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Microsoft makes Office 2013 licensing much more restrictive

Microsoft has certainly made its share of strange moves over the years when it comes to software licensing. However, the company has again raised the ire of its customers with a change in retail licensing agreement for Office 2013. Microsoft confirmed this week that Office 2013 will be permanently tied to the first computer on which it is installed.

Not only does that mean you will be unable to uninstall the software on your computer and reinstall on a new computer, it also means if you computer crashes and is unrecoverable you'll be buying a new license for Windows 2013.
This move is a change from past licensing agreements with older versions of Office, and many believe that this move is a way for Microsoft to push consumers to its subscription Office plans.

"That's a substantial shift in Microsoft licensing," said Daryl Ullman, co-founder and managing director of the Emerset Consulting Group, which specializes in helping companies negotiate software licensing deals. "Let's be frank. This is not in the consumer's best interest. They're paying more than before, because they're not getting the same benefits as before."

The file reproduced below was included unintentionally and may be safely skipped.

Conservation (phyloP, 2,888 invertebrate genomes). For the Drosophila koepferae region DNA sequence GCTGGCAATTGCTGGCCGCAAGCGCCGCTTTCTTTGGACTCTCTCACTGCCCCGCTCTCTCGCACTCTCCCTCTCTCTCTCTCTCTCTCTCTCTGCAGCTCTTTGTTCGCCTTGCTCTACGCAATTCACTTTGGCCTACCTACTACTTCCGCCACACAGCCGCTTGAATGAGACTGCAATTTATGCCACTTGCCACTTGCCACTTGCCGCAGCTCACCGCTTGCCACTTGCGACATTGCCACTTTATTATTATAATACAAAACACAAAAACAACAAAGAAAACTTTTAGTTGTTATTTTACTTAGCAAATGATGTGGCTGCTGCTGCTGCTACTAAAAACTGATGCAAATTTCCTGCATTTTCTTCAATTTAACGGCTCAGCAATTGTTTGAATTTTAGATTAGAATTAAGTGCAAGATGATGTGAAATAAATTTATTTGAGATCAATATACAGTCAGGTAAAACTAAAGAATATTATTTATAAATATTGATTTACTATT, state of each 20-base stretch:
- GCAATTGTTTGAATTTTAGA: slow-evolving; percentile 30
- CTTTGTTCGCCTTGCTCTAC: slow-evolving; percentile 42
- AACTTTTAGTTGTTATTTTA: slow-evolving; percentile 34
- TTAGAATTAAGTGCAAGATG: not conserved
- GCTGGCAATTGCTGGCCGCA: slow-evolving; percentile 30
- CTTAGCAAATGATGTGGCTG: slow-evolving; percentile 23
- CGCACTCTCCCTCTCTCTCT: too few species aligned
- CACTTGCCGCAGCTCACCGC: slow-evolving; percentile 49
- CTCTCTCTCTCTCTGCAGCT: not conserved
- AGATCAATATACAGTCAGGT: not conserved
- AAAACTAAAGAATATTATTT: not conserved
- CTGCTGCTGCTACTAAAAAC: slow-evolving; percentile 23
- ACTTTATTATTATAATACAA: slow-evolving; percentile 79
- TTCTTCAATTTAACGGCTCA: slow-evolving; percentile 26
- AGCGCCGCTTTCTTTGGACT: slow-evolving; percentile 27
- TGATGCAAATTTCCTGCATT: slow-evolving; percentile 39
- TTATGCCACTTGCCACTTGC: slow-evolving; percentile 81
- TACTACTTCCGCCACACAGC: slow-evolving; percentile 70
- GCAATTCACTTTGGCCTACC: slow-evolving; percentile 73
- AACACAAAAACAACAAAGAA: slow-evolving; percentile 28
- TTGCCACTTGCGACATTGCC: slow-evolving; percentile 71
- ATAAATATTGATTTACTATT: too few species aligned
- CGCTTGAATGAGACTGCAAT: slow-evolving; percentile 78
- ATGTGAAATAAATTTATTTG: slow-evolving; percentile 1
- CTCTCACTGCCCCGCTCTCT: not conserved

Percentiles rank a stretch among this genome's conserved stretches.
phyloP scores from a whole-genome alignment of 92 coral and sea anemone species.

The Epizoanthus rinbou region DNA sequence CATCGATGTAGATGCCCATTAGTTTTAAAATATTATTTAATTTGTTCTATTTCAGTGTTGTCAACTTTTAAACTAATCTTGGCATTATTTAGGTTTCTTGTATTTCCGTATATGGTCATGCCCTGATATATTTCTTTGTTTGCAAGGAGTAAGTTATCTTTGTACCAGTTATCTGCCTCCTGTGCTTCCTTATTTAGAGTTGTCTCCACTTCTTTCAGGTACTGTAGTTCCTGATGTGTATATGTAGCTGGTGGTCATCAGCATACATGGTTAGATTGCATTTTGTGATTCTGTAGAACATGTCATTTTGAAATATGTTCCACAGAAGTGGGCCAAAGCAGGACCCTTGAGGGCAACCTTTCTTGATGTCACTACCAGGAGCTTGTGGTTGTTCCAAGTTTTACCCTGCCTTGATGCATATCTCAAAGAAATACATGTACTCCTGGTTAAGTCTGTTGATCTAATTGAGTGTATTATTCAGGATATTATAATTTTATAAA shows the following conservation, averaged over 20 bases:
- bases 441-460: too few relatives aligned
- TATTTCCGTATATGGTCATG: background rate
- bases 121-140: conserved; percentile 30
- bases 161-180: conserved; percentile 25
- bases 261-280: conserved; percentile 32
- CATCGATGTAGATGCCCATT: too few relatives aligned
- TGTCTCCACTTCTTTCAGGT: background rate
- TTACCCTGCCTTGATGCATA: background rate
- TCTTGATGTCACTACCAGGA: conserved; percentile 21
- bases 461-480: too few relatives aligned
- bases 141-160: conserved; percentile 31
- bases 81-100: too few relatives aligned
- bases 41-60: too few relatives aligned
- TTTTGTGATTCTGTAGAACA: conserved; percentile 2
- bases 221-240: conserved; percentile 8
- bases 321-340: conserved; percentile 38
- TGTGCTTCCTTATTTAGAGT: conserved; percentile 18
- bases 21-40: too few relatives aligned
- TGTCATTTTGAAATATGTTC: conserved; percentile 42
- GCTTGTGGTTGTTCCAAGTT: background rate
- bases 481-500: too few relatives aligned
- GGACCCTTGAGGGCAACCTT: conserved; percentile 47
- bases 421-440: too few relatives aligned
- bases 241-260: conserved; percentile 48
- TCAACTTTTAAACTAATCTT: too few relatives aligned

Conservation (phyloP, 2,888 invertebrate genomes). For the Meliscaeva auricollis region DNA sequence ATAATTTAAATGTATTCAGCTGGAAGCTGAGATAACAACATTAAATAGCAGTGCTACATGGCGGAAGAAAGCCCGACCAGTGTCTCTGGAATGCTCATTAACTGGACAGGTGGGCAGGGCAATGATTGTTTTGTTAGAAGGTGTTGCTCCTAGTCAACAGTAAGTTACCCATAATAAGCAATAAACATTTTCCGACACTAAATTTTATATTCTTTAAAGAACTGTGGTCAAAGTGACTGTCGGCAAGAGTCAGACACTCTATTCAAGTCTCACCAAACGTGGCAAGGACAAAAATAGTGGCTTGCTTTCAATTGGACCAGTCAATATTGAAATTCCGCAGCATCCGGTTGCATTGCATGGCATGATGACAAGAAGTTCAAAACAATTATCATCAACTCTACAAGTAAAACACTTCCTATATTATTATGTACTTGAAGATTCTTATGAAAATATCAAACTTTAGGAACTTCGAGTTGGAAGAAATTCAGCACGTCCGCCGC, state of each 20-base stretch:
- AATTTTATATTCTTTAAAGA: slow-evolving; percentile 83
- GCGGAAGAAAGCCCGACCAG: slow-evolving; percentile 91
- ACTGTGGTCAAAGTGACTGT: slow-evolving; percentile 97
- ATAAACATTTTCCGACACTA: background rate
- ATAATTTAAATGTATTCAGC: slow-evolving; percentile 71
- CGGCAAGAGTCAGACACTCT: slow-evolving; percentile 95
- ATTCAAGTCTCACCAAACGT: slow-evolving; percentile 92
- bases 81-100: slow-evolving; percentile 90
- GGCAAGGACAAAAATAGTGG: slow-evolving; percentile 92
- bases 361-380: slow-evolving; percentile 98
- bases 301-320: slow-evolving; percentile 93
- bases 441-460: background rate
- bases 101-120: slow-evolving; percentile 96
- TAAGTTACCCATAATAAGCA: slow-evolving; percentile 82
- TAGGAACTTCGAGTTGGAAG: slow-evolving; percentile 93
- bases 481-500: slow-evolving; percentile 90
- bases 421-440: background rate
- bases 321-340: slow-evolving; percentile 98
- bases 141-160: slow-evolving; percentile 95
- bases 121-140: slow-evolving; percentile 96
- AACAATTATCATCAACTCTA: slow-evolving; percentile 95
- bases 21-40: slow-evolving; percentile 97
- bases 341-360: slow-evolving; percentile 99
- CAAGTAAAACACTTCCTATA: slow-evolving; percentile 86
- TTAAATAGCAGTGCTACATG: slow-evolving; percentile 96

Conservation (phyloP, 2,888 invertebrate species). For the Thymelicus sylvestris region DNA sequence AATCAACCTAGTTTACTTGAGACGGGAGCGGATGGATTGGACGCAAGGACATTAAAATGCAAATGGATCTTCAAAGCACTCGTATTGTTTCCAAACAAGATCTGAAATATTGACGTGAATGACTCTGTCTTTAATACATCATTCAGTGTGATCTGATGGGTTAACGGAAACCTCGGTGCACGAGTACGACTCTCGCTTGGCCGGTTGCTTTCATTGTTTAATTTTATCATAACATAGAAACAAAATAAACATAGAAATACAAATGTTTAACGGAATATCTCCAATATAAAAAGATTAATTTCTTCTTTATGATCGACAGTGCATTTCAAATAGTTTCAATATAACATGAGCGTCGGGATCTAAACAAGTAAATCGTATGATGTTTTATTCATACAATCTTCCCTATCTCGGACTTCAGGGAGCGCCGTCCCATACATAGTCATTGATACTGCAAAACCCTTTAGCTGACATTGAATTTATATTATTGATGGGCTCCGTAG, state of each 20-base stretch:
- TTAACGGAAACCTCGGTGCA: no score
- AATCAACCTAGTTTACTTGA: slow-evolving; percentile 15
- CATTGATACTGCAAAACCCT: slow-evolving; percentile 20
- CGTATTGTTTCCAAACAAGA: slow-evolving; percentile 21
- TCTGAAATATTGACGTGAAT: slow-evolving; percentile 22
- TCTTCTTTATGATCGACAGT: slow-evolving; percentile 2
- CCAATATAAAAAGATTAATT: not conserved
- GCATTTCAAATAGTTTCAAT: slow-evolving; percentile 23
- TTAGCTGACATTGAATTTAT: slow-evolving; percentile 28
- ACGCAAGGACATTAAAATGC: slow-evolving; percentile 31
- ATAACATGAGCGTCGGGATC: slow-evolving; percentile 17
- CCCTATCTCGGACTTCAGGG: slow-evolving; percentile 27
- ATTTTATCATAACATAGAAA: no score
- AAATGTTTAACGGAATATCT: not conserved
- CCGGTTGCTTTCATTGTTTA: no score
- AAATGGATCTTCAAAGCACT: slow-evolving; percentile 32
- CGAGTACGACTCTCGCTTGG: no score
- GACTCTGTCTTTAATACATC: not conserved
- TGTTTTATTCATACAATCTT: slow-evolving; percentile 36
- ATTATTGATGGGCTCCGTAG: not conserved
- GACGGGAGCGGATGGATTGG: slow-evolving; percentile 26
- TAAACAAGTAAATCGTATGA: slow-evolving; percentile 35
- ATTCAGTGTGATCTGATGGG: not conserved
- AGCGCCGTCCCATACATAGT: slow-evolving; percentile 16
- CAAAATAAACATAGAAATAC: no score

Prior to Office 2013, Microsoft's end-user license agreement for retail copies of Office allowed the owner to reassign the license to a different device any number of times as long as that reassignment didn't happen more than once every 90 days. The Office 2013 EULA changes past verbiage stating, "Our software license is permanently assigned to the licensed computer."

When Computer World asked Microsoft if customers can move Word and its license to replacement PC if the original PC was lost, stolen, or destroyed Microsoft only replied "no comment."

Source: Computer World

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Obvious attempt to push subscription model
By tayb on 2/18/2013 9:57:54 AM , Rating: 2
This is an obvious attempt to push the Office 365 subscription model. Unfortunately $99 a year is a ripoff and idiotic licensing terms for desktop software isn't going to change that.

Google Docs is free and online. LibreOffice is free. OpenOffice is free.

Someone needs to slap some sense into Microsoft.

By Netscorer on 2/18/2013 11:08:43 AM , Rating: 2
$100 a year is not a rip-off if you count all the goodies MS throws in the package. Free Sky Drive storage, 60 mins of Skype per month, 5 stand-alone installations of MS Office and other benefits. The problem is this is like a premium cable TV - it all sounds enticing but then you realize that you are not going to use most of it, so why pay full price? In TV business there are multiple tiers, so people have choice. What MS should do is present this choice for home users. If I don't want 5 stand-alone copies of MS Office and I don't use Skype and I already have plenty of free cloud storage from alternative providers, would I get a discount? Until MS can answer yes to this question, I will not sign up for Office 365.

"This is from the It's a science website." -- Rush Limbaugh
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